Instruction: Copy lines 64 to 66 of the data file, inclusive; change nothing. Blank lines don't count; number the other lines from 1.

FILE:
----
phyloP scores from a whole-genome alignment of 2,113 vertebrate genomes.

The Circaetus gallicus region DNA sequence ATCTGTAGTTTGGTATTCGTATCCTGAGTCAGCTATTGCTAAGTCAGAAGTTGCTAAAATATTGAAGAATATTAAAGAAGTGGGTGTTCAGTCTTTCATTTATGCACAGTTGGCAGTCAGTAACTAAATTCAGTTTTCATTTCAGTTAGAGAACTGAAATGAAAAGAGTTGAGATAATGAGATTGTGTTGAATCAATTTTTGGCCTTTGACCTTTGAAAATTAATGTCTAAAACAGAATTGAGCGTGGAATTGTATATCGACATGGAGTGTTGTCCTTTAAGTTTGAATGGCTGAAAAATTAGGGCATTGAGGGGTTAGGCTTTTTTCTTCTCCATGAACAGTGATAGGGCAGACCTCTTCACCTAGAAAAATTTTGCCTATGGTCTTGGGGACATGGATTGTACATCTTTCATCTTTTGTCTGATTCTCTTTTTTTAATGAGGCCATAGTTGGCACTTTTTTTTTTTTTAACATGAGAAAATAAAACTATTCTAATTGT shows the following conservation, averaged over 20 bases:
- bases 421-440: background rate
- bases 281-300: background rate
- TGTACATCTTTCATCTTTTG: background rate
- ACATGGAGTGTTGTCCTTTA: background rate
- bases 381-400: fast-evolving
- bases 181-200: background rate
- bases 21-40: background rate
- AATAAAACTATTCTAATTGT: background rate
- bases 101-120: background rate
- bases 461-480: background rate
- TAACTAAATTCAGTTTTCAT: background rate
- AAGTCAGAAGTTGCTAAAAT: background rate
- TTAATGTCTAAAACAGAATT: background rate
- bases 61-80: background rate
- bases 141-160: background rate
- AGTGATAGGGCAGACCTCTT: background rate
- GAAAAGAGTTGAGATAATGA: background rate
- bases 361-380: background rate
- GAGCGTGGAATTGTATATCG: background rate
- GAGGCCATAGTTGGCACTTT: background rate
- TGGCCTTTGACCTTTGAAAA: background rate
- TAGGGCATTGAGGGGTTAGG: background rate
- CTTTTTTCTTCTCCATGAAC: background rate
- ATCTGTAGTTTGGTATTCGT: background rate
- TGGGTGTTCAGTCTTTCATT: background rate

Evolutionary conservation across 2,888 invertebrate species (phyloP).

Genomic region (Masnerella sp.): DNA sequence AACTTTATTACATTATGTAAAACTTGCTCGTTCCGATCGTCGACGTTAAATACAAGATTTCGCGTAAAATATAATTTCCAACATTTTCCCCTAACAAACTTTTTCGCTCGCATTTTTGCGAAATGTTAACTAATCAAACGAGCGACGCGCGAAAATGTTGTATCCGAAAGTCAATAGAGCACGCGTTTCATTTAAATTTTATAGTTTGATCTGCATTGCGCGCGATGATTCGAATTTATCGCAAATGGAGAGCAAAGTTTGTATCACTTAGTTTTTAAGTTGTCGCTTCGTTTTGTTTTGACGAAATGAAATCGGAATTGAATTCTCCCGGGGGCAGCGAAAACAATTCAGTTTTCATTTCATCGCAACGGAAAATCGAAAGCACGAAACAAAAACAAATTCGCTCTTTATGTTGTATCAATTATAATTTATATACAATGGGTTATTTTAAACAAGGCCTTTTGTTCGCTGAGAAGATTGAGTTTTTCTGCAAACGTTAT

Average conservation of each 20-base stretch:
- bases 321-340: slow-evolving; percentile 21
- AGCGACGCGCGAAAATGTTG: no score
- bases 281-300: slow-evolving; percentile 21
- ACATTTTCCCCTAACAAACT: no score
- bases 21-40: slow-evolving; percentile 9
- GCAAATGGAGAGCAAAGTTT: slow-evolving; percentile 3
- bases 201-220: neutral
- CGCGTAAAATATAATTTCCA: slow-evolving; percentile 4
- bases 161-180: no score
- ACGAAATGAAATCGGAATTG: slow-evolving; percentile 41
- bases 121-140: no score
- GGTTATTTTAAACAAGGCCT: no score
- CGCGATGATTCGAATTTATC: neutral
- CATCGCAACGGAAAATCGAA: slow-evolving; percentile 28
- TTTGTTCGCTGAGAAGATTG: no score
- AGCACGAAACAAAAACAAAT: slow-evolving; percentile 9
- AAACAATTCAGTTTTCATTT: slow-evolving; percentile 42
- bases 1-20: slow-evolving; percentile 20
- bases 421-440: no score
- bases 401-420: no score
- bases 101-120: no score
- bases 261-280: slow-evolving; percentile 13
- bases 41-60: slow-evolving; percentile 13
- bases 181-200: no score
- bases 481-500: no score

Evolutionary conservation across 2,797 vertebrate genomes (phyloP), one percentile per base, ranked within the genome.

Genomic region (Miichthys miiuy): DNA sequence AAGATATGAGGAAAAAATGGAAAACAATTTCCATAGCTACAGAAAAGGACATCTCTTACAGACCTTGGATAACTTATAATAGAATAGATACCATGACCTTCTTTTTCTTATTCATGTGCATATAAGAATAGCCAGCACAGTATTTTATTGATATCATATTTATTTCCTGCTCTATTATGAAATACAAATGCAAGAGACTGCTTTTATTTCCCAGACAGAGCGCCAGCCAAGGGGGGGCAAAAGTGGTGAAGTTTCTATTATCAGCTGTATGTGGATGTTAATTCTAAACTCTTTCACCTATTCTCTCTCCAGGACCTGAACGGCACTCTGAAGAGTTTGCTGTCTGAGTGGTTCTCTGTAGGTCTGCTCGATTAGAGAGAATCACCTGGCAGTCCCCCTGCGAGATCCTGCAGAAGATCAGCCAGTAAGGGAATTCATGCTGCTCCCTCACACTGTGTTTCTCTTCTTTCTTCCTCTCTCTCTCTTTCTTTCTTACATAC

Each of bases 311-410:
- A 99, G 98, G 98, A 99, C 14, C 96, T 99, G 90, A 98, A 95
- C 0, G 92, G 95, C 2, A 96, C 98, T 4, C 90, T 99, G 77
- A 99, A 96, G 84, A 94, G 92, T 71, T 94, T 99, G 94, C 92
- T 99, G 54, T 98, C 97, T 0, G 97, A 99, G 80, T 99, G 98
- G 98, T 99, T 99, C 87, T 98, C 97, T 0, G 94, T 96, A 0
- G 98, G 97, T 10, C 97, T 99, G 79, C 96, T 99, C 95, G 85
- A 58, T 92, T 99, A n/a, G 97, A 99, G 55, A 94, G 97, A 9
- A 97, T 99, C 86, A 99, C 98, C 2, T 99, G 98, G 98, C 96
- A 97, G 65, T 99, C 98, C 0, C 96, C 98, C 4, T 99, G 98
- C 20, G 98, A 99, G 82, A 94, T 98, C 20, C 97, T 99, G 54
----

- G 98, G 97, T 10, C 97, T 99, G 79, C 96, T 99, C 95, G 85
- A 58, T 92, T 99, A n/a, G 97, A 99, G 55, A 94, G 97, A 9
- A 97, T 99, C 86, A 99, C 98, C 2, T 99, G 98, G 98, C 96